Life expectancy in the United Stetes has increased dramatically during the past century, creating a large population of people with potentially compromised nutritionsl status. Although requirements were previously believed to decline with aging, recent date suggest that requirements for protein and energy often do not decline and may actually Increase during disease exacerbations. Optimal intake of vitamins and minerals is also under reevaluation, and significant Segments of the population may have deficiencies basad on limited intake or absorption. Social and psychological factors and difficulty chewing and swallowing may interfere with adequate intake.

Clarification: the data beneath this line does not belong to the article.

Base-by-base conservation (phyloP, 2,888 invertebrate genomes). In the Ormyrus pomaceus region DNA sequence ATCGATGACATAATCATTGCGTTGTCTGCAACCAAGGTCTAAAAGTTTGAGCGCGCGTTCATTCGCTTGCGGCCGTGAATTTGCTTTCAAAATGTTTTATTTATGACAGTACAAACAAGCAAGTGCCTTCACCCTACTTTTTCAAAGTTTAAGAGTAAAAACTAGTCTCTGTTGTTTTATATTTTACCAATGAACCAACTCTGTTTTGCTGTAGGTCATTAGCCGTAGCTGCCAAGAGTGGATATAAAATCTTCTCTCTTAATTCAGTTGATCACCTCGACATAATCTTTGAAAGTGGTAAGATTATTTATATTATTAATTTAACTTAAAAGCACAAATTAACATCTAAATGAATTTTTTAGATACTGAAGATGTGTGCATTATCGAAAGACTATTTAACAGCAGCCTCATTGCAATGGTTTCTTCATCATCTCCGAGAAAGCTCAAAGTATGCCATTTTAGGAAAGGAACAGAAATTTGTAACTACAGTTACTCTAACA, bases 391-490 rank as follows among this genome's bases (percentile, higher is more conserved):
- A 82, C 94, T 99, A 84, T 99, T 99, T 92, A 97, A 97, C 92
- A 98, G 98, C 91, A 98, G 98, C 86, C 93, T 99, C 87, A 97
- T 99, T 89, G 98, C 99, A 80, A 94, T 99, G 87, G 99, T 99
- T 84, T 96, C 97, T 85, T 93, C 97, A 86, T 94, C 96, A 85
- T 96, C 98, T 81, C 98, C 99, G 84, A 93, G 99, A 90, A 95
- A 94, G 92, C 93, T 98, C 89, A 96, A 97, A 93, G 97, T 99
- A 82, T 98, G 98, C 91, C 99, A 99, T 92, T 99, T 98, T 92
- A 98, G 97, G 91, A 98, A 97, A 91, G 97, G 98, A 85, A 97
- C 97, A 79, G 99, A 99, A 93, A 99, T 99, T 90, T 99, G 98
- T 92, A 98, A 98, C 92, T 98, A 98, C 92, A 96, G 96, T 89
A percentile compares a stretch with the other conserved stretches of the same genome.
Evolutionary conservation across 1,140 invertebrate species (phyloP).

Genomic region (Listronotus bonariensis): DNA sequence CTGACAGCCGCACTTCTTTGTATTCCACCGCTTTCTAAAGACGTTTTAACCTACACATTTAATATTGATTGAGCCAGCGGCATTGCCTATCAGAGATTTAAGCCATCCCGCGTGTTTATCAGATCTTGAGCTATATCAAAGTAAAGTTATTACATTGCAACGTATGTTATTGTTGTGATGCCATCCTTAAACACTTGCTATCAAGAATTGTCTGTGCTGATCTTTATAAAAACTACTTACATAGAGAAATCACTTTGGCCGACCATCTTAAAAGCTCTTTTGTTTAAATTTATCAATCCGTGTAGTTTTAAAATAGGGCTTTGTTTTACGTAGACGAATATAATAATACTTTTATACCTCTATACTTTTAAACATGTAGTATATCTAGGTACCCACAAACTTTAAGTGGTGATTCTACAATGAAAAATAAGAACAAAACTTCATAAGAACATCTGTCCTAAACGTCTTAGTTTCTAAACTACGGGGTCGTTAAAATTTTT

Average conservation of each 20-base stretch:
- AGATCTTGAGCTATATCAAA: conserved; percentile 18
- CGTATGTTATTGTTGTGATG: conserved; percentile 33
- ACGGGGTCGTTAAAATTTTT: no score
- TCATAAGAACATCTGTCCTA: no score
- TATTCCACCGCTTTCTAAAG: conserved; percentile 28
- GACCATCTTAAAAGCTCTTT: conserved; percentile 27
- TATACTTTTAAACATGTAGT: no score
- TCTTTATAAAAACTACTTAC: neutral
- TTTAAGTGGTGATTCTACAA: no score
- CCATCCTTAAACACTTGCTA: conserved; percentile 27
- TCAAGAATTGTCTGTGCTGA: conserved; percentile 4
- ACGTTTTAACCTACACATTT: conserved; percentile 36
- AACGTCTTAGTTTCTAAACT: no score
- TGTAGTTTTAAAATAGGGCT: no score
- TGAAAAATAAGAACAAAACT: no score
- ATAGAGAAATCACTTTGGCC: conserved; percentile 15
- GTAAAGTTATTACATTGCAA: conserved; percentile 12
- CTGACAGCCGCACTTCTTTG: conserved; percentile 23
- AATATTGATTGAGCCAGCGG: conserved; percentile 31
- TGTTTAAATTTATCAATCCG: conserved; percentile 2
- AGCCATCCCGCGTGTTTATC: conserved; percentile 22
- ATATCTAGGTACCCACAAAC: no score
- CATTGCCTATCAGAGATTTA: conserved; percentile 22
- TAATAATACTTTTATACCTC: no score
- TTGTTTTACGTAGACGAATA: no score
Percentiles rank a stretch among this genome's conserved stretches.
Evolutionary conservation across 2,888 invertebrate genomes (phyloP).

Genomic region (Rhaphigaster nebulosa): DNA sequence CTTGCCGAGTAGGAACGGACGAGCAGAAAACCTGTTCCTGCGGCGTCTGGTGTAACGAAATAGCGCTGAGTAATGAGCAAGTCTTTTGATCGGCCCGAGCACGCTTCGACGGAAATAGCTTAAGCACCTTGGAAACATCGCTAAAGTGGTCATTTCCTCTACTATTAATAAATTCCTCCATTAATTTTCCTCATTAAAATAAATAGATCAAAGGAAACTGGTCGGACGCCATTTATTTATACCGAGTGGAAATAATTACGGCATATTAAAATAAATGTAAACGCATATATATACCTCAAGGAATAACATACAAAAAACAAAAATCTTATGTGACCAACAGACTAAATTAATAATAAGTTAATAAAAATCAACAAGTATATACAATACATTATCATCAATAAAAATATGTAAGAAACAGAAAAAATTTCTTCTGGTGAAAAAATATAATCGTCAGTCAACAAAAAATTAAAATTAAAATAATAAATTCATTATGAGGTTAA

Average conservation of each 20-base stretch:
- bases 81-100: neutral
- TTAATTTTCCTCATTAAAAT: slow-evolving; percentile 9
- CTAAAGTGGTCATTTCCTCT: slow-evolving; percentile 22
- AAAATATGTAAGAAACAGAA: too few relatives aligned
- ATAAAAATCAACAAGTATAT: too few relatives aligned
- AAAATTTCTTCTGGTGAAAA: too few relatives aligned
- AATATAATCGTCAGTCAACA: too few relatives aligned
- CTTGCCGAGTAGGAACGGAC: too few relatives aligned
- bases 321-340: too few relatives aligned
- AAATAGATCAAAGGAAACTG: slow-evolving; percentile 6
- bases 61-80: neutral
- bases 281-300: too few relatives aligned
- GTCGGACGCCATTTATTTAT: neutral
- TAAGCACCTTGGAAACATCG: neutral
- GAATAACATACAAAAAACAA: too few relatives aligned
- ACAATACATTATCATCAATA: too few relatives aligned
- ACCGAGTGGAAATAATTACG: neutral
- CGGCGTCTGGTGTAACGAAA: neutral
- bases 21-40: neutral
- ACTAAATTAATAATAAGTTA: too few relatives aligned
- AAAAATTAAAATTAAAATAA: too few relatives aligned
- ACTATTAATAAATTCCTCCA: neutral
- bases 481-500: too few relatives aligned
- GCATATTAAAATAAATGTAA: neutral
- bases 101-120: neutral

At the end of a hospital stay, many patients need continued skilled transitional care before discharge home. Many patients who have existing nutritional deficits, including weight loss, decreased serum proteins and pressure ulcers are admitted to subacute nursing facilities. Careful initial and periodic reassessment of nutritional status and aggressive nutritional management must be used to prepare patients for optimal independence after discharge. Improved clinical outcome can be achieved with prevention of malnutrition and timely correction of nutrtional problems

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